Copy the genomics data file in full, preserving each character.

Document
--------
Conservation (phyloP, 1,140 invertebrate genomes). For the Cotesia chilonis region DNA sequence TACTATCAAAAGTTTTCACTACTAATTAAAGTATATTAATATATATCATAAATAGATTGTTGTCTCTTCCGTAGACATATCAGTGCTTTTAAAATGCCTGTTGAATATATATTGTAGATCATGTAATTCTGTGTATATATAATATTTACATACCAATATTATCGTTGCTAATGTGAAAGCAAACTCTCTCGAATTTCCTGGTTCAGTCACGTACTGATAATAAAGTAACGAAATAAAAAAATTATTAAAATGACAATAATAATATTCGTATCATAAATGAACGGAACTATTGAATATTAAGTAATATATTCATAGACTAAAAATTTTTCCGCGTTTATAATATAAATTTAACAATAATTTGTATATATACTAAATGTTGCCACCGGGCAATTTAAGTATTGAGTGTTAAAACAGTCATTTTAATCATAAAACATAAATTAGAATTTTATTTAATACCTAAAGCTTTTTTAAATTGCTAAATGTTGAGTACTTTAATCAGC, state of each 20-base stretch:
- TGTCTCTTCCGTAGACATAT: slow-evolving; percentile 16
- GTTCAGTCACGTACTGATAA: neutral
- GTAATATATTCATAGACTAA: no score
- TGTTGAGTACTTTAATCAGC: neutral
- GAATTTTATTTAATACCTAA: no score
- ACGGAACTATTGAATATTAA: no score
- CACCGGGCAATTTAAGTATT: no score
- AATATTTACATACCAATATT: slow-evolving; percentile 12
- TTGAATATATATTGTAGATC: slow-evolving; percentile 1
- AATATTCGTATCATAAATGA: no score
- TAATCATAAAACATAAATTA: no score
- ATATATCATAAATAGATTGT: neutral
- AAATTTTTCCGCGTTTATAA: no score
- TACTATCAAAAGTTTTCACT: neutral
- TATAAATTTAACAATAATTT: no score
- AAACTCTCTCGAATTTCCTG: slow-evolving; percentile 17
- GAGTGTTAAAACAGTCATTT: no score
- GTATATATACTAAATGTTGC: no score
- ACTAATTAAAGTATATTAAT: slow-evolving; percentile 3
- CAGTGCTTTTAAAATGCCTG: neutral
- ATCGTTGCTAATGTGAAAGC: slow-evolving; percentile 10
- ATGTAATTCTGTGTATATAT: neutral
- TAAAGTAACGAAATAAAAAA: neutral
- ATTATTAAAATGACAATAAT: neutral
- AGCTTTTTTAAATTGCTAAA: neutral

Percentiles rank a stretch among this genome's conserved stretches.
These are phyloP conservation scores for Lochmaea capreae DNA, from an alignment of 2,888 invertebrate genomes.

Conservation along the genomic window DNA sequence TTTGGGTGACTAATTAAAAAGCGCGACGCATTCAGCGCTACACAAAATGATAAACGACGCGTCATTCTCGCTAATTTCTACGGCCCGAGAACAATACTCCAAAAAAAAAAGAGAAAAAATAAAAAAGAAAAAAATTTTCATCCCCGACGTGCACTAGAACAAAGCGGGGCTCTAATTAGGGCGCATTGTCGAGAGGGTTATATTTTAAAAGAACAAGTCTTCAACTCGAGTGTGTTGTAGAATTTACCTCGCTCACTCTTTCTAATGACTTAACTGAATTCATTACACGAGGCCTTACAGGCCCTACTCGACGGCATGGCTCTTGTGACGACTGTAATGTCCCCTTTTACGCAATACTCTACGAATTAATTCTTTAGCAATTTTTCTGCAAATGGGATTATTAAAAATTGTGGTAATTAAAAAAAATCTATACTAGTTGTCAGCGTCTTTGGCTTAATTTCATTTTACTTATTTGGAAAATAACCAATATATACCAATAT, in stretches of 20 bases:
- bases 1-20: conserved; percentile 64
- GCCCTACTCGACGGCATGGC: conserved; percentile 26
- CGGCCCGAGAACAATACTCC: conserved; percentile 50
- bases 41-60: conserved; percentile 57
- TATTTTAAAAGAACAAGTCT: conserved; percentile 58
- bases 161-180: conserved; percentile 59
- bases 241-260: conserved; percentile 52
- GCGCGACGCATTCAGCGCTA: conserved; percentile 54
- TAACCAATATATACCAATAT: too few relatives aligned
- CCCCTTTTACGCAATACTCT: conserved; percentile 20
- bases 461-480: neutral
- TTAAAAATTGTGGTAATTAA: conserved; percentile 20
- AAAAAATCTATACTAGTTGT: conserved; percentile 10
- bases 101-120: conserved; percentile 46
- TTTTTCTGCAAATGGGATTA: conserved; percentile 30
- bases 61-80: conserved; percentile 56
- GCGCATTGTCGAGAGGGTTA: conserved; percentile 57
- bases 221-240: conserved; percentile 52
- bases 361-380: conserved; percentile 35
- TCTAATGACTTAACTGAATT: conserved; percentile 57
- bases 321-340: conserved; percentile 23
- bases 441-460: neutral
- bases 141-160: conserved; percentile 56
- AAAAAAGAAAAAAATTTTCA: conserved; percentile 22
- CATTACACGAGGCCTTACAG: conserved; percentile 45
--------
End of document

Conservation (phyloP, 1,140 invertebrate genomes). For the Cotesia chilonis region DNA sequence TACTATCAAAAGTTTTCACTACTAATTAAAGTATATTAATATATATCATAAATAGATTGTTGTCTCTTCCGTAGACATATCAGTGCTTTTAAAATGCCTGTTGAATATATATTGTAGATCATGTAATTCTGTGTATATATAATATTTACATACCAATATTATCGTTGCTAATGTGAAAGCAAACTCTCTCGAATTTCCTGGTTCAGTCACGTACTGATAATAAAGTAACGAAATAAAAAAATTATTAAAATGACAATAATAATATTCGTATCATAAATGAACGGAACTATTGAATATTAAGTAATATATTCATAGACTAAAAATTTTTCCGCGTTTATAATATAAATTTAACAATAATTTGTATATATACTAAATGTTGCCACCGGGCAATTTAAGTATTGAGTGTTAAAACAGTCATTTTAATCATAAAACATAAATTAGAATTTTATTTAATACCTAAAGCTTTTTTAAATTGCTAAATGTTGAGTACTTTAATCAGC, state of each 20-base stretch:
- TGTCTCTTCCGTAGACATAT: slow-evolving; percentile 16
- GTTCAGTCACGTACTGATAA: neutral
- GTAATATATTCATAGACTAA: no score
- TGTTGAGTACTTTAATCAGC: neutral
- GAATTTTATTTAATACCTAA: no score
- ACGGAACTATTGAATATTAA: no score
- CACCGGGCAATTTAAGTATT: no score
- AATATTTACATACCAATATT: slow-evolving; percentile 12
- TTGAATATATATTGTAGATC: slow-evolving; percentile 1
- AATATTCGTATCATAAATGA: no score
- TAATCATAAAACATAAATTA: no score
- ATATATCATAAATAGATTGT: neutral
- AAATTTTTCCGCGTTTATAA: no score
- TACTATCAAAAGTTTTCACT: neutral
- TATAAATTTAACAATAATTT: no score
- AAACTCTCTCGAATTTCCTG: slow-evolving; percentile 17
- GAGTGTTAAAACAGTCATTT: no score
- GTATATATACTAAATGTTGC: no score
- ACTAATTAAAGTATATTAAT: slow-evolving; percentile 3
- CAGTGCTTTTAAAATGCCTG: neutral
- ATCGTTGCTAATGTGAAAGC: slow-evolving; percentile 10
- ATGTAATTCTGTGTATATAT: neutral
- TAAAGTAACGAAATAAAAAA: neutral
- ATTATTAAAATGACAATAAT: neutral
- AGCTTTTTTAAATTGCTAAA: neutral

Percentiles rank a stretch among this genome's conserved stretches.
These are phyloP conservation scores for Lochmaea capreae DNA, from an alignment of 2,888 invertebrate genomes.

Conservation along the genomic window DNA sequence TTTGGGTGACTAATTAAAAAGCGCGACGCATTCAGCGCTACACAAAATGATAAACGACGCGTCATTCTCGCTAATTTCTACGGCCCGAGAACAATACTCCAAAAAAAAAAGAGAAAAAATAAAAAAGAAAAAAATTTTCATCCCCGACGTGCACTAGAACAAAGCGGGGCTCTAATTAGGGCGCATTGTCGAGAGGGTTATATTTTAAAAGAACAAGTCTTCAACTCGAGTGTGTTGTAGAATTTACCTCGCTCACTCTTTCTAATGACTTAACTGAATTCATTACACGAGGCCTTACAGGCCCTACTCGACGGCATGGCTCTTGTGACGACTGTAATGTCCCCTTTTACGCAATACTCTACGAATTAATTCTTTAGCAATTTTTCTGCAAATGGGATTATTAAAAATTGTGGTAATTAAAAAAAATCTATACTAGTTGTCAGCGTCTTTGGCTTAATTTCATTTTACTTATTTGGAAAATAACCAATATATACCAATAT, in stretches of 20 bases:
- bases 1-20: conserved; percentile 64
- GCCCTACTCGACGGCATGGC: conserved; percentile 26
- CGGCCCGAGAACAATACTCC: conserved; percentile 50
- bases 41-60: conserved; percentile 57
- TATTTTAAAAGAACAAGTCT: conserved; percentile 58
- bases 161-180: conserved; percentile 59
- bases 241-260: conserved; percentile 52
- GCGCGACGCATTCAGCGCTA: conserved; percentile 54
- TAACCAATATATACCAATAT: too few relatives aligned
- CCCCTTTTACGCAATACTCT: conserved; percentile 20
- bases 461-480: neutral
- TTAAAAATTGTGGTAATTAA: conserved; percentile 20
- AAAAAATCTATACTAGTTGT: conserved; percentile 10
- bases 101-120: conserved; percentile 46
- TTTTTCTGCAAATGGGATTA: conserved; percentile 30
- bases 61-80: conserved; percentile 56
- GCGCATTGTCGAGAGGGTTA: conserved; percentile 57
- bases 221-240: conserved; percentile 52
- bases 361-380: conserved; percentile 35
- TCTAATGACTTAACTGAATT: conserved; percentile 57
- bases 321-340: conserved; percentile 23
- bases 441-460: neutral
- bases 141-160: conserved; percentile 56
- AAAAAAGAAAAAAATTTTCA: conserved; percentile 22
- CATTACACGAGGCCTTACAG: conserved; percentile 45